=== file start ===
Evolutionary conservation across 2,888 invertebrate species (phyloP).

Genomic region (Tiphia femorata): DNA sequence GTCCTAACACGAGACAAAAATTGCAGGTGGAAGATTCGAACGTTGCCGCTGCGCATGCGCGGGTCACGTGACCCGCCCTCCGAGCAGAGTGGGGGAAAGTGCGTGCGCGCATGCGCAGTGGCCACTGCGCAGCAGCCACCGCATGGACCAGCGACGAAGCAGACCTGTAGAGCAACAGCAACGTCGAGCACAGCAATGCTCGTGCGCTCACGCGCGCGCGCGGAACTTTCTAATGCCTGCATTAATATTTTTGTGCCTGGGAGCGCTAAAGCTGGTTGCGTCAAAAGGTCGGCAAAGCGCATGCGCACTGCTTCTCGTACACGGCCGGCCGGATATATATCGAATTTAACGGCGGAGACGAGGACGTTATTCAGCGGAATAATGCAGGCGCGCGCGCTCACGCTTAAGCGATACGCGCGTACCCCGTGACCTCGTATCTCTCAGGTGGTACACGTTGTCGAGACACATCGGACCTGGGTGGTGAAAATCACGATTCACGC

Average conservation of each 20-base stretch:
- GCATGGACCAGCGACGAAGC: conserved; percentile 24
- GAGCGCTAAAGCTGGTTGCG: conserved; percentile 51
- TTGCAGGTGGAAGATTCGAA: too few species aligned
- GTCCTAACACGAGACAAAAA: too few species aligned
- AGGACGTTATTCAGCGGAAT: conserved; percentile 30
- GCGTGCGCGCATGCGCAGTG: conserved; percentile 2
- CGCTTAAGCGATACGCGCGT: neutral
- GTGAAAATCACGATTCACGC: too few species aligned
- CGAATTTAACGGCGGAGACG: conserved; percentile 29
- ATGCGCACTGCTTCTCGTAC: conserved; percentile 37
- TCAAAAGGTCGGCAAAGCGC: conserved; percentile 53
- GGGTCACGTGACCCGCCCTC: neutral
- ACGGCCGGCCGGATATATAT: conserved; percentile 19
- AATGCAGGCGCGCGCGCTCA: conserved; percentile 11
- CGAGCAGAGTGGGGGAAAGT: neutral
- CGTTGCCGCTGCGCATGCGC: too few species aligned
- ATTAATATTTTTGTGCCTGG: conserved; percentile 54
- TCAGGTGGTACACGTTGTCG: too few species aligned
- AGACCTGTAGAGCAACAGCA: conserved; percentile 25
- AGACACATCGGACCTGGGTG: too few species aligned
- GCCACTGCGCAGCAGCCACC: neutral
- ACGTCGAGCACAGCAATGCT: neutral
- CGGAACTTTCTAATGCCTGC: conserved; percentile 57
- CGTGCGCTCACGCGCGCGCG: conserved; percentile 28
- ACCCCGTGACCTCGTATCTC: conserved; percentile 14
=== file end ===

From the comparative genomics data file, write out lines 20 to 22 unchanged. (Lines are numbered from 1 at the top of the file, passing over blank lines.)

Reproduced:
- ATTAATATTTTTGTGCCTGG: conserved; percentile 54
- TCAGGTGGTACACGTTGTCG: too few species aligned
- AGACCTGTAGAGCAACAGCA: conserved; percentile 25